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Podcast Articles

Getting Into The Podcasting Bandwagon

 

There are 22 million owners of portable mp3 players in 2005. 29% of them have tried downloading and listening to podcasts at one point in time. We’re talking about 6,380,000 people who have been exposed to podcasts during a period when podcasting was just in its infancy.
These statistics alone will show you the vast potentials that can be found with the podcasting medium. As an online marketer, you’ll be able to reach a lot of people with downloadable podcasts. Not only this, but podcasting offers a slew of benefits that can only gain momentum in the coming months:

Copied with permission from: http://plrplr.com/91398/getting-into-the-podcasting-bandwagon-2/

 

Podcasting Technology That Can Kill Radio

Podcasting is a new format for distributing audio and video content over the Internet. From the technical viewpoint, podcasting involves nothing new – it’s just embedding of multimedia-content (audio or video) into an RSS feed.

It is not difficult to create a podcast. There are both specialized web services and desktop applications for the task. Structurally, a podcast is an RSS file that contains links to enclosure files. Apple has developed iTunes – an RSS extension for use with podcasts. iTunes significantly improves upon the capabilities of RSS by providing additional fields (such as keywords, duration etc.) for use in describing enclosures.

The most popular way of getting audio files for podcasting is to record them from the microphone and compress the file into MP3 format. There is a free program called Audacity (http://www.audacity.sourceforge.net), which does this rather well. To create and publish the RSS feed, you can use the Feed Editor software (http://www.extralabs.net), which is extremely easy to use.

When all multimedia files and the RSS feed of the podcast are ready, they must be published on a web-server in order for the users to be able to access them.

Podcasting is rapidly becoming more and more popular. More and more users become aware of it every day. This can be explained by the so-called “iPod phenomenon.” In 2005, “podcasting” became the “Word of the Year” of the Oxford Dictionary. Podcasting is used in very different fields: mass media, marketing, production and even religion.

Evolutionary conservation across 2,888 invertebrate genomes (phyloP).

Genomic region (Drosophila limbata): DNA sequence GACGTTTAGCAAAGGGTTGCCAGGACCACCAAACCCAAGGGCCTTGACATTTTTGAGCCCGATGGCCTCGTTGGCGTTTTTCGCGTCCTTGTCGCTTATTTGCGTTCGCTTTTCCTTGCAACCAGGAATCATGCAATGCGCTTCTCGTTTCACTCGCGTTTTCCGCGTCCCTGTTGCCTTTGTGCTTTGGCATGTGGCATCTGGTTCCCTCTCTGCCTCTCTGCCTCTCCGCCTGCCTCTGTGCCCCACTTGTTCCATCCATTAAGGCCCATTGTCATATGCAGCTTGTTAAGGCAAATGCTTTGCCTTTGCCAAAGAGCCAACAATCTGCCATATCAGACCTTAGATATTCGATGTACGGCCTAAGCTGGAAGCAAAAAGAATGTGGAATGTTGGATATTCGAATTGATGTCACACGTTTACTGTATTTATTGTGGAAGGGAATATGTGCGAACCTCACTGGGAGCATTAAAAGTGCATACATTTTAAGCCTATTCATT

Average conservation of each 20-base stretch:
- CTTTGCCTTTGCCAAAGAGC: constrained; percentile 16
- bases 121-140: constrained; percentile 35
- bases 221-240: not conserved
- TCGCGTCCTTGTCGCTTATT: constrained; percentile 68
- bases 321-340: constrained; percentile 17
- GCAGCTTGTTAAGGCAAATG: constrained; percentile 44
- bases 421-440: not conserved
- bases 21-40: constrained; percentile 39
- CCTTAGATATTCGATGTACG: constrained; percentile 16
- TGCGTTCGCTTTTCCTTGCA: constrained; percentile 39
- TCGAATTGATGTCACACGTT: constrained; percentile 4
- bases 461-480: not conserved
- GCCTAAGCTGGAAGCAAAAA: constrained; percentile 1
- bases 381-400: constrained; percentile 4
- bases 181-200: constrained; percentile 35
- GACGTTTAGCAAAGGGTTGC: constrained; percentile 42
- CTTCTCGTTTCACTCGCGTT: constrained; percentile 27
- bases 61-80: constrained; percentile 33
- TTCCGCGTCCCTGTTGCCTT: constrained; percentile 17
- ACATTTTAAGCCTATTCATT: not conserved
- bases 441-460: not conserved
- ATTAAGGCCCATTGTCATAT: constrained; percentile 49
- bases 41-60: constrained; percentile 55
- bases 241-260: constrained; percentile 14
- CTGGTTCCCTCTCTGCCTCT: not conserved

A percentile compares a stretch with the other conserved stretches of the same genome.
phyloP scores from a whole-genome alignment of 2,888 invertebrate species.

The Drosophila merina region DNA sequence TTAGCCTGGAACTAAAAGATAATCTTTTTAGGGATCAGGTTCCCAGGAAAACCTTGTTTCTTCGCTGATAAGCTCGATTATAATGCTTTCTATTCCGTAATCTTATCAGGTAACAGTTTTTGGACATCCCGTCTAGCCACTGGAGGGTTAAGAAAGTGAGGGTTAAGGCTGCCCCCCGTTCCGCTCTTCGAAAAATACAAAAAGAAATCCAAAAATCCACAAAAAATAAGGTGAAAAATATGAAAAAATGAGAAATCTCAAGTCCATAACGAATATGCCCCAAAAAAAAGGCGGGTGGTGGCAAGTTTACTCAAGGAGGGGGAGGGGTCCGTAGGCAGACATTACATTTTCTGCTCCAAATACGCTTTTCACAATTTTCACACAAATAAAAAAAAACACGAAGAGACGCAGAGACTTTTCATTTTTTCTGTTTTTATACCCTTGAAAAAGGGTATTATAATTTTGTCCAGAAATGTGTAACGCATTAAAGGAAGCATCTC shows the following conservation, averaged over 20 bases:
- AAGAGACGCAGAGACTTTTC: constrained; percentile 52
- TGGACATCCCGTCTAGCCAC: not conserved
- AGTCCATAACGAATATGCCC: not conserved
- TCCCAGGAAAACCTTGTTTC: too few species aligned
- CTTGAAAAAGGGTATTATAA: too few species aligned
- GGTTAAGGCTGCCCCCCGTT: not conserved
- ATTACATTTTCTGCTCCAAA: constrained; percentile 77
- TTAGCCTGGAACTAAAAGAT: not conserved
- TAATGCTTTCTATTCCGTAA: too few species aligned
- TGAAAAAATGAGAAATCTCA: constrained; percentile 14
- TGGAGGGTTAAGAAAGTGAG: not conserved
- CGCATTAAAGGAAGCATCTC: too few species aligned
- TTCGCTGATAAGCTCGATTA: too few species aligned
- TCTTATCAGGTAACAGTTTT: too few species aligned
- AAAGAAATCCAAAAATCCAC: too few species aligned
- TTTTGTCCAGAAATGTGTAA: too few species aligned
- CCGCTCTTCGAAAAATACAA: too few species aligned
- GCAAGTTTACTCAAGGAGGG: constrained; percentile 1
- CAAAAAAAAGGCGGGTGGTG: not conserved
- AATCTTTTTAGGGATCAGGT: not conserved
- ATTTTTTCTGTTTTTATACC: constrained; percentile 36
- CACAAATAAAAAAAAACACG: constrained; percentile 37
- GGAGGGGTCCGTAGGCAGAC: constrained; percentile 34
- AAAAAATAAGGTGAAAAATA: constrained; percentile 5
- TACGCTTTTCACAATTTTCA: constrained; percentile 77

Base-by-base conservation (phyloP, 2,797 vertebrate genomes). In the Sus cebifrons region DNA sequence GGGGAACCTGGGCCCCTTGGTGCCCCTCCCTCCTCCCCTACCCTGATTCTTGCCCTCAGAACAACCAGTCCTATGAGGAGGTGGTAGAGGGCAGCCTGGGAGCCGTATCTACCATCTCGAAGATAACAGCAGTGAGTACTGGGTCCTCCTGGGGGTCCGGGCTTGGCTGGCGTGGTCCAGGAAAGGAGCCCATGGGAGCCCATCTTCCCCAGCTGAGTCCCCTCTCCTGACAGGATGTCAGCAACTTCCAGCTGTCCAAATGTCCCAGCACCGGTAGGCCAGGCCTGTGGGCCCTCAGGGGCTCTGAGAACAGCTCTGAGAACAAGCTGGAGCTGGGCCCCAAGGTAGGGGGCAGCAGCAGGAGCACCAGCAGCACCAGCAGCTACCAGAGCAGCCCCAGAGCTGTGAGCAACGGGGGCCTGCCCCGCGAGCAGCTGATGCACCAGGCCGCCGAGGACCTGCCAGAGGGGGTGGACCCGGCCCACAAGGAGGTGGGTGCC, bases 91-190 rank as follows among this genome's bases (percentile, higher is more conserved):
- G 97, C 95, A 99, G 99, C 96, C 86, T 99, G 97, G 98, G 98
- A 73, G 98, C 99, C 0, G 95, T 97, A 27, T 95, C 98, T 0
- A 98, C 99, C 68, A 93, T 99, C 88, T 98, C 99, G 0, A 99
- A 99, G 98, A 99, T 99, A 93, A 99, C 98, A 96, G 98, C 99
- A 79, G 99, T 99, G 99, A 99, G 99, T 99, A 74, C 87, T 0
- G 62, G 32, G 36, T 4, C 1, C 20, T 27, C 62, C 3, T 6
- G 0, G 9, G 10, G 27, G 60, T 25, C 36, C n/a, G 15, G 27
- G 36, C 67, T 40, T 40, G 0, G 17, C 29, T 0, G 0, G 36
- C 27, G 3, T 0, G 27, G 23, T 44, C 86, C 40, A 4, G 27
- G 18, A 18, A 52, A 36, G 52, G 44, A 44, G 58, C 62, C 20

Many people predict that podcasting ultimately will replace radio. For instance, if you are traveling on subway, you usually cannot listen to the radio. Even if you can, the number of radio stations is rather limited. In the best case, you might be able to learn about world events, but not about, say, the features of new RSS readers.

Now imagine getting up in the morning and taking your mp3 player (or connecting it to your automobile audio player) and while on your way to the office being able to listen to the news published on your favorite website, just like you used to listen to the radio. The news segments were downloaded and synchronized with the player automatically when plugged into your computer overnight. Fantastic? No. Reality! This is the possibility that podcasting provides.

So, as you can see, podcasting combines the best of the two widespread methods of distributing information: Internet and radio. You can subscribe to the pieces (podcasts) that you are interested in and listen to them when and where you want.

Isn’t that the future of radio?

Copied with permission from: http://plrplr.com/5406/podcasting-technology-that-can-kill-radio/

 

Vlogs And Wikis And Pods Oh My

Perhaps you’ve heard about blogs – the hottest communication story of last year. Commentators from Newsweek to the Wall Street Journal, from CNN to PBS have devoted time to the phenomenon. Blogs are just one of the new technologies that are changing the way politicians communicate with voters and businesses communicate with customers.

For marketers, these changes mean more direct interaction with customers and potential customers. By speaking and listening directly with the customer marketers are able to reduce the expense for public relations and advertising. Of course, these developments are worrying some in the pr and advertising industries, as well as the news media.